A Hobart woman has copped criticism for what was described as "dangerous and illegal behaviour" after one councillor decided to film the act and share it online.
City of Hobart Councillor Louise Elliott filmed the woman illegally riding with a child on an e-scooter, slowly crossing the intersection of Liverpool and Barrack Street, and she urged others to “not do this”.
"I'm all for individual choice and responsibility but this is not cool," she said on Facebook. "I watched them get on (I was too far away to say anything) and looked like they'd definitely done this before."
"[E-scooters are ]heavy and hard to manoeuvre and it was slippery as.... I just don't want to see kids hurt or killed, or the mum to cop a big fine."
What are the fines in question?
Personal mobility devices (PMD) which include e-scooters and e-skateboards are heavily regulated nation-wide, and Australians can cop hefty fines for breaking the rules. In the video, there are potentially two rules being broken in Tasmania:
PMD user failing to wear securely fitted and fastened approved bicycle helmet — $135.75
PMD user carrying another person or animal — $135.75
Where riders of PMD are under 16 years, a $90.50 fine may apply.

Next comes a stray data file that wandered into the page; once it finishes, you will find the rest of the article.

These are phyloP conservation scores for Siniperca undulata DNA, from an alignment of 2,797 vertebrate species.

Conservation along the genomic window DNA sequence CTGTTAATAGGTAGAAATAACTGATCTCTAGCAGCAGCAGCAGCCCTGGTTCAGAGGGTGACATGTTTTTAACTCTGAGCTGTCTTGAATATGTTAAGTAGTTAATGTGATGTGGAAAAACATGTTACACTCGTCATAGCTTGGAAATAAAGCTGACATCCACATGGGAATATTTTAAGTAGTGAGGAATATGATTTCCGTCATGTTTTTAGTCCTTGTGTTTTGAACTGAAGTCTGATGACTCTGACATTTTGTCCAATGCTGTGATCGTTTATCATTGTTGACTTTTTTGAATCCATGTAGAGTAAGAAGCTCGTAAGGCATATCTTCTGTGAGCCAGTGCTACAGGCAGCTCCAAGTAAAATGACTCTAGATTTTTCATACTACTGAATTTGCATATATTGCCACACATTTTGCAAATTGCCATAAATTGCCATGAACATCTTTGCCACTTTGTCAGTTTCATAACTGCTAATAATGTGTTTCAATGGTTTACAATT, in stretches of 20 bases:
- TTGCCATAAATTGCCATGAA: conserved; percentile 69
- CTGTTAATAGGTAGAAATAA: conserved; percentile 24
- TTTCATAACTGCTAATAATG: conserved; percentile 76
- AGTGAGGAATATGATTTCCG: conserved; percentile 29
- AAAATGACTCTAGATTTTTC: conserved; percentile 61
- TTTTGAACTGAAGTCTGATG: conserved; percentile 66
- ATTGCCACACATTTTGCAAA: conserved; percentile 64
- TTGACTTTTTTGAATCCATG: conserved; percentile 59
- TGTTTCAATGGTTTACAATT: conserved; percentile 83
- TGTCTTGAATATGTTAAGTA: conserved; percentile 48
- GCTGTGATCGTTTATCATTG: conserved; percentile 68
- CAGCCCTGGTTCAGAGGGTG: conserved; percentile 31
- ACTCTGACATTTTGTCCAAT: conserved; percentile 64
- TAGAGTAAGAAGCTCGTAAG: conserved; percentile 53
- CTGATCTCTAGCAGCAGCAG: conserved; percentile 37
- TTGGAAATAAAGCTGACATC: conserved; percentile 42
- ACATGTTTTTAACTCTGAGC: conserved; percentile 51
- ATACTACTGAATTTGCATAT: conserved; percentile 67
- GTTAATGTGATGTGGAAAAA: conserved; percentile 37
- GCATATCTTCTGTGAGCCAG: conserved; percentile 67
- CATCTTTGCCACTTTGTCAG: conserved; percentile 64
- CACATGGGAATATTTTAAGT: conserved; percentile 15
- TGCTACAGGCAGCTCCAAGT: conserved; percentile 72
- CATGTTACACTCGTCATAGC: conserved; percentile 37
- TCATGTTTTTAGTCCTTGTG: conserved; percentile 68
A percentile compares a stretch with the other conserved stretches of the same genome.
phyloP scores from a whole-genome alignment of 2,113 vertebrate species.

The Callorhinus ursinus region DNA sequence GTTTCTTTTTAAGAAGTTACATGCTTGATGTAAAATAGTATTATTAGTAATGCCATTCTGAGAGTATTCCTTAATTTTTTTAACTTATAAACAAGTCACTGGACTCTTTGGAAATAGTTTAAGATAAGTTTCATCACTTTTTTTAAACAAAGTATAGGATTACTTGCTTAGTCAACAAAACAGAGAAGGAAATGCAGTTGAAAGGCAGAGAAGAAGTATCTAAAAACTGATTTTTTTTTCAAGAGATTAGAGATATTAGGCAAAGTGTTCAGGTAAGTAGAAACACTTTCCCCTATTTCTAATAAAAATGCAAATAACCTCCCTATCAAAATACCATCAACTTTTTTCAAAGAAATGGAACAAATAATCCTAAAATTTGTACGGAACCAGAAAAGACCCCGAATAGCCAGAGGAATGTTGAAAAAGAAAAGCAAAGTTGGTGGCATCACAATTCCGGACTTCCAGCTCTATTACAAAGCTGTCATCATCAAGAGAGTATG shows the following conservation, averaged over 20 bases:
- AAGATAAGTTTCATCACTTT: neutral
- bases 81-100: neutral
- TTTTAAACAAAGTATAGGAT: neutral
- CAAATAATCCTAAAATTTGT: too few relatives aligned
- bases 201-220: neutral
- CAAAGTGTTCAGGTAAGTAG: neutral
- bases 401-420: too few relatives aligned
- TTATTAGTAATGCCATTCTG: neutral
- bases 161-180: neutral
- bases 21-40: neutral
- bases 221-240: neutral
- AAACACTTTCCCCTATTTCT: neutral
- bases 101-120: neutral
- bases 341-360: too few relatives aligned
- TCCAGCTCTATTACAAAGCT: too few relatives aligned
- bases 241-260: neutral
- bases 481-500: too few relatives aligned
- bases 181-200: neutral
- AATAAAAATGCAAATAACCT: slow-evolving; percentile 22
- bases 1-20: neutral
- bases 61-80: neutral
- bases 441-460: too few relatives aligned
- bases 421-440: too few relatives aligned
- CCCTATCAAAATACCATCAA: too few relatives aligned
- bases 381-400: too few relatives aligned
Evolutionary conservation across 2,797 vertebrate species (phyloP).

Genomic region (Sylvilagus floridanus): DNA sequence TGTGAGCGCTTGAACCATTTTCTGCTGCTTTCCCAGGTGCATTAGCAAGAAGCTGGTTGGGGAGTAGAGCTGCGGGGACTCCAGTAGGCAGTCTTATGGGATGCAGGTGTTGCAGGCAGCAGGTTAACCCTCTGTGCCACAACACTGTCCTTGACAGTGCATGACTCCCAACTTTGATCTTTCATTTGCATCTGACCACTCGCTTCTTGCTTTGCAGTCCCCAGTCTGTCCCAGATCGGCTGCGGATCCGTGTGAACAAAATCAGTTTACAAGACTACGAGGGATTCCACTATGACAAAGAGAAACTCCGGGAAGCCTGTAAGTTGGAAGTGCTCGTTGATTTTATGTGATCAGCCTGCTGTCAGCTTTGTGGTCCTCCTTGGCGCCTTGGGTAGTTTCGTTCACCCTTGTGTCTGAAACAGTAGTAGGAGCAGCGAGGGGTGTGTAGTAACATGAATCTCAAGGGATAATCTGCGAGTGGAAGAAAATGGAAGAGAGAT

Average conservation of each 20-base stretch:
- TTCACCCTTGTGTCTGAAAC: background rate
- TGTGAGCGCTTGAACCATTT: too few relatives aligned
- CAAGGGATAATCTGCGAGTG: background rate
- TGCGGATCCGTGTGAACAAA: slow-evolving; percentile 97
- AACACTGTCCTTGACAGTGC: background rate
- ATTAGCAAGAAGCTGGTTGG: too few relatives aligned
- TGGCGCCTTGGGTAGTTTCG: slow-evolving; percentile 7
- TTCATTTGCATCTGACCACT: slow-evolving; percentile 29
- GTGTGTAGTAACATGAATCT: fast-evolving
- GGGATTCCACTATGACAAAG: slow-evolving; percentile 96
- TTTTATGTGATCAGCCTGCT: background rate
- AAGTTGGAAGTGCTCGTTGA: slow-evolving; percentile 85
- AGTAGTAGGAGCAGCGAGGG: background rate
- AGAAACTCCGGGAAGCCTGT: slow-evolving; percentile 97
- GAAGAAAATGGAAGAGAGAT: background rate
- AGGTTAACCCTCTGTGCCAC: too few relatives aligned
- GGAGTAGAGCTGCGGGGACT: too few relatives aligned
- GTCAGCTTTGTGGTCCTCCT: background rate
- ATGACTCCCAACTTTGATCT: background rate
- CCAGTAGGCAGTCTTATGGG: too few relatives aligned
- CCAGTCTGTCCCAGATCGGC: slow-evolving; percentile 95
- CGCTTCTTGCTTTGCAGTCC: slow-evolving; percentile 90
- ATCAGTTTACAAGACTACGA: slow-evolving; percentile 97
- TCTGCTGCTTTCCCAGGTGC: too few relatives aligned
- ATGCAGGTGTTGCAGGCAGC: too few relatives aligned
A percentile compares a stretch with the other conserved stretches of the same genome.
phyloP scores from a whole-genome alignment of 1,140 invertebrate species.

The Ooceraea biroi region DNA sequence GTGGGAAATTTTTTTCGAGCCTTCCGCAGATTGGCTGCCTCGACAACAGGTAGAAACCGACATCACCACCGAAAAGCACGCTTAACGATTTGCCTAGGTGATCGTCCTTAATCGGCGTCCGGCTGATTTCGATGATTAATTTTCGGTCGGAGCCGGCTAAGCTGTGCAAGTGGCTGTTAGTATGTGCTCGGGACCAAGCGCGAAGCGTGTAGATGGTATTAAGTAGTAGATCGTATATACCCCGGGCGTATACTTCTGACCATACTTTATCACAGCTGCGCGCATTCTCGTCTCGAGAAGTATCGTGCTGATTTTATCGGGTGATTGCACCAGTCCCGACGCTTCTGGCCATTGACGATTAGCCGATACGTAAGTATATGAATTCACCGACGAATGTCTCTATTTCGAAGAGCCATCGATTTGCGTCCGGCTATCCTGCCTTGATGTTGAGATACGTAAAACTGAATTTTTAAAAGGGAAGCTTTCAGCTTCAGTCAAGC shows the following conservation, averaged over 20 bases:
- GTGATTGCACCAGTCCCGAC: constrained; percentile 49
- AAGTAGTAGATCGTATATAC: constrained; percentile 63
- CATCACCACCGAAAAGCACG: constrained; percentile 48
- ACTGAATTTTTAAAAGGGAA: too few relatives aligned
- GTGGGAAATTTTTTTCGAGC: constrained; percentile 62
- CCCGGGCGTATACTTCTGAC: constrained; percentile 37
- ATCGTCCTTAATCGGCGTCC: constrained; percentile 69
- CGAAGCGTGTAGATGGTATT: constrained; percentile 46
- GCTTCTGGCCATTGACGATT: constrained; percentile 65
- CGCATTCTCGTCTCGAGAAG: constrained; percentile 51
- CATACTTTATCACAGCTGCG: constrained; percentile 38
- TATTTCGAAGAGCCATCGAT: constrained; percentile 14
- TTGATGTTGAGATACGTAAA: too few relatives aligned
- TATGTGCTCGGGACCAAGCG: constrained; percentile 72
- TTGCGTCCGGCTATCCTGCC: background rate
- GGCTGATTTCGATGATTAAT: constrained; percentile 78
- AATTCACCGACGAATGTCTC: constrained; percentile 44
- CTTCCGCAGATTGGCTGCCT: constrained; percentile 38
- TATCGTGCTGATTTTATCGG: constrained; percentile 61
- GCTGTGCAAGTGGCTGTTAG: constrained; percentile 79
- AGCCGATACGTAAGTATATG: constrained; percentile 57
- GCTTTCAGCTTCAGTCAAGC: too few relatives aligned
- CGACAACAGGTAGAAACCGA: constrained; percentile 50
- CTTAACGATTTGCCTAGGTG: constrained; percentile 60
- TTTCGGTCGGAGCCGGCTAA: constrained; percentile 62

'Three strikes policy'
Hire-and-ride e-scooters from Beam Mobility and Neuron Mobility are licensed in the City of Hobart, and come with additional policies.
"Our 3 Strikes Policy is designed to enforce safe and responsible riding," Beam said on their website. "In the first instance we tackle rule breaking with warnings and educational messages. However, continued non-compliance results in suspensions and eventually a permanent ban."
However there are also "serious offences" that result in immediate bans, such as riding against the flow of traffic, riding in the middle of the road, under the influence and the destruction of private and public property.
In Tasmania, PMDs may be used at a maximum speed of 25km/h on most footpaths, shared paths, bike lanes, and roads with a speed limit under 50km/h. They also must not go over 15km/h on footpaths.
Locals divided by Hobart councillor's video
Although the behaviour observed by the woman is illegal, not everyone was on board with Ms Elliott sharing the video online.
"Oh, come on, please don’t turn into a proponent of a “nanny state.” Shame on you," one person commented on Facebook.
"I think the mum is capable of making the safety call and it’s not good to shame her and her child on social media," another said.
However others thought the use of the e-scooter was "appalling" and that the behaviour should be called out. "I can see [a] disaster happening soon," one remarked.
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